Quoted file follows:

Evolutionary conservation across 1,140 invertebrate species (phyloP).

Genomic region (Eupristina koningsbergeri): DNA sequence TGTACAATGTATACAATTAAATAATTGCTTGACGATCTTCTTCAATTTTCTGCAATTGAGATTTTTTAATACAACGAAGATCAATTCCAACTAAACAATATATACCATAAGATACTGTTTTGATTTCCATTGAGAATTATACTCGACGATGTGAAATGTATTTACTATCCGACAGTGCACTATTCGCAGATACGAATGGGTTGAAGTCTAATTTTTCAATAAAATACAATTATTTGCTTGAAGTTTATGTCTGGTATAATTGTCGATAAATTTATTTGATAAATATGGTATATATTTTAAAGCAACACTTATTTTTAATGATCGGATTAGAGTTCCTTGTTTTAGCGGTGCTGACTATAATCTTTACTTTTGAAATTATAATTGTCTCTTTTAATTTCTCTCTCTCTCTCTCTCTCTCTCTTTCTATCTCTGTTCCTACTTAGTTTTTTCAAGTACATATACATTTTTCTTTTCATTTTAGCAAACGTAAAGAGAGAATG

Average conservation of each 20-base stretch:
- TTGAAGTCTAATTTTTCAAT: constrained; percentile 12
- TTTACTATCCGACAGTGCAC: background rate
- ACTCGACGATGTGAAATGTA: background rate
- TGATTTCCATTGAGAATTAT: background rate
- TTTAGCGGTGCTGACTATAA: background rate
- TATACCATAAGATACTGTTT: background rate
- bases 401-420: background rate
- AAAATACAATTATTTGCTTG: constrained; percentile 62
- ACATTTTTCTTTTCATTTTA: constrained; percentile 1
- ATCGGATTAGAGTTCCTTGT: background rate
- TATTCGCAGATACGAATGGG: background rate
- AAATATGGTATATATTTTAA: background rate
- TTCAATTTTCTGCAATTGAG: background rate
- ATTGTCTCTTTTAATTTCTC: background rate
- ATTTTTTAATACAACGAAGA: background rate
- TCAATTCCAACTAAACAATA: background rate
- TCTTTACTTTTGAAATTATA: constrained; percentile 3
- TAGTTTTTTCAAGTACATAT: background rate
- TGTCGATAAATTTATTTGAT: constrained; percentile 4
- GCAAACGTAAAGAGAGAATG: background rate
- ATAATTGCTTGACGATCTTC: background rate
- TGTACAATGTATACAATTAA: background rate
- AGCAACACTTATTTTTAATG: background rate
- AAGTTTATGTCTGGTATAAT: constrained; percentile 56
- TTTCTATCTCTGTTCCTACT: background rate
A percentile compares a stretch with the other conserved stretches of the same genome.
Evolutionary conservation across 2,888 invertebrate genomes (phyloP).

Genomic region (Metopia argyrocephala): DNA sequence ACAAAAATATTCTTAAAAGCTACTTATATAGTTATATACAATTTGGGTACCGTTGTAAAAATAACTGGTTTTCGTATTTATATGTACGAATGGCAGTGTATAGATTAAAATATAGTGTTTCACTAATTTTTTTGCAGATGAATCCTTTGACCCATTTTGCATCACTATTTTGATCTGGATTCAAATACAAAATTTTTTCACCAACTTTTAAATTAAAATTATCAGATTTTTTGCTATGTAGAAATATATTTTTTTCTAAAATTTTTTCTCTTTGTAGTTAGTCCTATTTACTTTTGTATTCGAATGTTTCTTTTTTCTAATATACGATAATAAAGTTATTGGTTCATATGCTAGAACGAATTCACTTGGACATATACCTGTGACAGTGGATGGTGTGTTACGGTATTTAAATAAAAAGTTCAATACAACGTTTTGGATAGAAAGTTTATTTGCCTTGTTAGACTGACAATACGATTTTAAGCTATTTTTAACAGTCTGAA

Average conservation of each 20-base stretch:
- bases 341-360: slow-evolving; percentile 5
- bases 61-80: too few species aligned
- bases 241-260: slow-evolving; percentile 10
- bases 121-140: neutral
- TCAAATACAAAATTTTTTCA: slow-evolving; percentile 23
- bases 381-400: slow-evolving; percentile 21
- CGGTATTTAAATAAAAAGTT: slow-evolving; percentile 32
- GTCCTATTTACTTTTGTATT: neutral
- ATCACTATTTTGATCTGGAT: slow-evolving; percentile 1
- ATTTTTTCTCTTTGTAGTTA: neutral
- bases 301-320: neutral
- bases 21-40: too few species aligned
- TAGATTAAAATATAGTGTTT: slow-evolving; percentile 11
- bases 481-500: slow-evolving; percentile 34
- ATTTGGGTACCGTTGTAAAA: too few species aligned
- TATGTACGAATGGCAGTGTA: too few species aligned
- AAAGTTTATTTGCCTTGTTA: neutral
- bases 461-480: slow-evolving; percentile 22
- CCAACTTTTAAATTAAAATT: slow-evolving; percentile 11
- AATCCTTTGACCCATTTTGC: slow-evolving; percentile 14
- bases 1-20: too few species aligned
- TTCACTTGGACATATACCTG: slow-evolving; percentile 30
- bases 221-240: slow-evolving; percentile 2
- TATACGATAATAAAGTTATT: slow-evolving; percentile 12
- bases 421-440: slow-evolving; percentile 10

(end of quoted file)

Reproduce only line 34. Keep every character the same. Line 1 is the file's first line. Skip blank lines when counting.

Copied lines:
- bases 61-80: too few species aligned